Can a Red Hat Guru Survive on a Lindows Laptop?

 in
The install is easy and you can Click-N-Run to get all the tools you want--given the basic install features, that's going to be a lot.
______________________

Comments

Comment viewing options

Select your preferred way to display the comments and click "Save settings" to activate your changes.

made me giggle

m3mnoch's picture

i'm sorry to say that your article made me giggle. you are obviously well versed in linux (as appear most of the others posting comments) but i couldn't help but smile at this bit:

"By the end, I spent more time downloading the tools and programs that I needed with Lindows than it took for me to install and configure Fedora Core 1. I ultimately reinstalled Fedora and managed to get everything working, except wireless and the ACPI power functions. If I recompile the kernel I can get the ACPI power functions working as well, but I have not had time yet to go that route."

by that statement, it strikes me that you are settling for less functions working and more time spent just so you can use something you are more familiar with. seems sort of an odd, disjointed and very curmudgeon sort of conclusion. especially with the comment about linspire taking more time, yet, you don't have complete compatibility with fedora core because you don't have the time.

wouldn't it be easier to deal with the easy installs (ssh, sendmail, etc.) rather than chasing down unknown power or wireless solutions? it may just come down to the challenge is more fun, i dunno.

i'm not /really/ poking fun. just a humorous observation. fascinating article. thanks for writing it up. it's great to see so many different viewpoints.

Re: Can a Red Hat Guru Survive on a Lindows Laptop?

caspitas's picture

I'm in the decision of choosing a Linux for doing the job of a WebServer. Which linux recomend you (easy to setup, stable,...)?

Nice article.

Thanks,

Caspitas
Webmaster from

Billetes de avion.ORG

FreeBSD Unix

Anonymous's picture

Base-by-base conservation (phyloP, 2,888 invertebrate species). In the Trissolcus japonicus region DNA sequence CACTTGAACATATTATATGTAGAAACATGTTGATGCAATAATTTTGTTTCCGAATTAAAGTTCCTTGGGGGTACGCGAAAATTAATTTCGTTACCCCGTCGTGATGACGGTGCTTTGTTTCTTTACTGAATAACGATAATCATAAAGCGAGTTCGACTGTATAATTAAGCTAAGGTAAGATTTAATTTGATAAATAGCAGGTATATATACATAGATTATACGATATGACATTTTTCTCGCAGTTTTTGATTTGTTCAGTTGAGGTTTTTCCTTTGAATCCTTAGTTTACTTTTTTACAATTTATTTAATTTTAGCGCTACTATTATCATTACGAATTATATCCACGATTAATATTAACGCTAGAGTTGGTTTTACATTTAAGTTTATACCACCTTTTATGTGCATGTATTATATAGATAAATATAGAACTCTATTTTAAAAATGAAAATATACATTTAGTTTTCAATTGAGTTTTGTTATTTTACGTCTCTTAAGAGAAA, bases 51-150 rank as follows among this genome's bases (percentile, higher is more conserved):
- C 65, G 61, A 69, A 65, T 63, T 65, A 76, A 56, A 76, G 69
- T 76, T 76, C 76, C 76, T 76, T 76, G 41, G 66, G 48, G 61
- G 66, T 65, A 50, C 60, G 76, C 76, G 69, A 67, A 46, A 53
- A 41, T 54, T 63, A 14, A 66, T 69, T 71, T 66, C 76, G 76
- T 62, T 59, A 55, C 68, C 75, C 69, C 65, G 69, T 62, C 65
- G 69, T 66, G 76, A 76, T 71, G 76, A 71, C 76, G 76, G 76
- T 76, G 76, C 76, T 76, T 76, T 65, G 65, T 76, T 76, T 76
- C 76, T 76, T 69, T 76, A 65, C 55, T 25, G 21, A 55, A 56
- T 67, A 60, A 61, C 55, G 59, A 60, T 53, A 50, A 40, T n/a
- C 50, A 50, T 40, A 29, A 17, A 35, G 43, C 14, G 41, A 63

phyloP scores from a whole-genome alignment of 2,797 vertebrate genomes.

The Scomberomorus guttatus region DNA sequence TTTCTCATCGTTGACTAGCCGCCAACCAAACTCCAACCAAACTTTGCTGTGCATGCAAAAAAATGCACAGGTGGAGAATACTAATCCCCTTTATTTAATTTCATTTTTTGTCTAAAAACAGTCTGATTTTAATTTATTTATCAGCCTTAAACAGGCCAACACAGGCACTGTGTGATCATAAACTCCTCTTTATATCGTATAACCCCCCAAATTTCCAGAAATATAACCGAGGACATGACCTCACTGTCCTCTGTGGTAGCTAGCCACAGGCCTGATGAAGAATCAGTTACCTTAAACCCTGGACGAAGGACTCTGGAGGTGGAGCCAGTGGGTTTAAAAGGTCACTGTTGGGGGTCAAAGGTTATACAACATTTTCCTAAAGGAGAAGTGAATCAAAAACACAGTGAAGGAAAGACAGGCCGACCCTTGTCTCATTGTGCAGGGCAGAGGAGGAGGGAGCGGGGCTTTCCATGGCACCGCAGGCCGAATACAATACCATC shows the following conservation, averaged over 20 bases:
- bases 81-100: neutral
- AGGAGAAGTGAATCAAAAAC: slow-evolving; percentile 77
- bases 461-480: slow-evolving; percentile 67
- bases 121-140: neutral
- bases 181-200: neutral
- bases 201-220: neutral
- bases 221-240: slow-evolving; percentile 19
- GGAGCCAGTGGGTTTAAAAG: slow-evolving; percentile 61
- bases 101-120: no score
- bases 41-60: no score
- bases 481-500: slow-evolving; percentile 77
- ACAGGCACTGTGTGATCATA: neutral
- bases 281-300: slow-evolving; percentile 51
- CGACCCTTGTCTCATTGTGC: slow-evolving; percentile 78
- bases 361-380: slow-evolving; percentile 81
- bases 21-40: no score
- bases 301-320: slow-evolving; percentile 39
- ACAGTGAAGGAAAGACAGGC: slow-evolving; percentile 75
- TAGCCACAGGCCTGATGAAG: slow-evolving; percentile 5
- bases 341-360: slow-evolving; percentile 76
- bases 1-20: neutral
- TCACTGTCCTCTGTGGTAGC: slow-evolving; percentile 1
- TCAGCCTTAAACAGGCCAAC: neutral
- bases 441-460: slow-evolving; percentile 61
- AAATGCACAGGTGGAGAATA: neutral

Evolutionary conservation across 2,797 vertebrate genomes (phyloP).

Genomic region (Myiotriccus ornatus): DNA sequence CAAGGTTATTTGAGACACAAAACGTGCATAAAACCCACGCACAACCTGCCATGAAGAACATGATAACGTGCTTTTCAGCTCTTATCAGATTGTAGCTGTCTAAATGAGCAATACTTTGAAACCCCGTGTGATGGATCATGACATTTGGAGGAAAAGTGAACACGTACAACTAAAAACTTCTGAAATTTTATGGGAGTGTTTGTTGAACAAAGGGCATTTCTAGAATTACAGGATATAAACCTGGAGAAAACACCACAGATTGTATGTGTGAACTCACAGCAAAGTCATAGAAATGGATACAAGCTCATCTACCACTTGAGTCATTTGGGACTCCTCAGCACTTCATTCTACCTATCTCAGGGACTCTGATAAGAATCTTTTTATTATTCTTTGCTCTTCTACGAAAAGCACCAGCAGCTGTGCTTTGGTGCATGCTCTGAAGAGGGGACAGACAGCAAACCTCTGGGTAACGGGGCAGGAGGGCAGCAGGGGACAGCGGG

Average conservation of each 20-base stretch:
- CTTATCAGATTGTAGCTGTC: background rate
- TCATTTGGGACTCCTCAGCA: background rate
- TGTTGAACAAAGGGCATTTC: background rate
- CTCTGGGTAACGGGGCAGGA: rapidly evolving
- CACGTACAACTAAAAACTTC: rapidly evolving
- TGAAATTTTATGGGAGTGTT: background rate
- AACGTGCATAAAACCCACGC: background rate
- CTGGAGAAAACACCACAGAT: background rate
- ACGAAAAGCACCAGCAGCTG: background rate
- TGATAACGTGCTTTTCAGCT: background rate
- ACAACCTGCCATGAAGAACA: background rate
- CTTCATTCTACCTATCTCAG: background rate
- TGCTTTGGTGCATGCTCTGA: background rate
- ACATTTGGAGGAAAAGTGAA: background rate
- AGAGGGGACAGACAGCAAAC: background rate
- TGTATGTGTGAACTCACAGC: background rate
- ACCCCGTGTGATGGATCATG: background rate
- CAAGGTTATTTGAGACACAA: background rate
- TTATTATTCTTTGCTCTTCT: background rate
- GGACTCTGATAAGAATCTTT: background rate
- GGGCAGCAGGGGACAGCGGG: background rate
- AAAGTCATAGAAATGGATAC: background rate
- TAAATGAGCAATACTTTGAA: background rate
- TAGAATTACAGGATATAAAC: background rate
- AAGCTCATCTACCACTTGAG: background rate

If you want something stable and secure, I recommend you FreeBSD Unix. There is a handbook online which is well-written. You can also buy it printed or buy any of the books about FreeBSD available at Amazon.com and other places.

FreeBSD is an open source Unix flavor derived from the Unix version developed at the University of California at Berkeley. It's also known as BSD Unix and Berkeley Unix.

FreeBSD is used by many enterprises and projects such as Yahoo! and Apache. FreeBSD is also the core of Apple's Mac OS X.

http://www.freebsd.org/

Re: Can a Red Hat Guru Survive on a Lindows Laptop?

Anonymous's picture

I will never use linux on a laptop before I can buy it preloaded, with EVERYTHING configured to work with whatever hardware on the machine and a guarantee to get updates that won't break the configuration.

That's why I bought a Powerbook. ssh is installed, cups printing as well, I can mount my nfs shares and run Openoffice and even start a remote X session running on my PC + I can connect my camcorder and edit the movies.

When you buy a windows laptop, you buy that "guarantee" from MS and the vendor. I don't want it.

Re: Can a Red Hat Guru Survive on a Lindows Laptop?

Anonymous's picture

Are you aware that Lindows offers a LapTop fully loaded with Lindows 4.5 for $799.00. They have a link on their website that allows easy ordering.
For a newbie, why do you want to go thru the hassle of set-up and figuring thing out.
Plus, at that price, it's one of the most economical buys in America.
I bought and use it on a daily basis, it's great.

Re: Can a Red Hat Guru Survive on a Lindows Laptop?

Anonymous's picture

Try: Linux Certified Laptops. You can even get LindowsOS or Xandors pre-installed!

Re: Can a Red Hat Guru Survive on a Lindows Laptop?

Anonymous's picture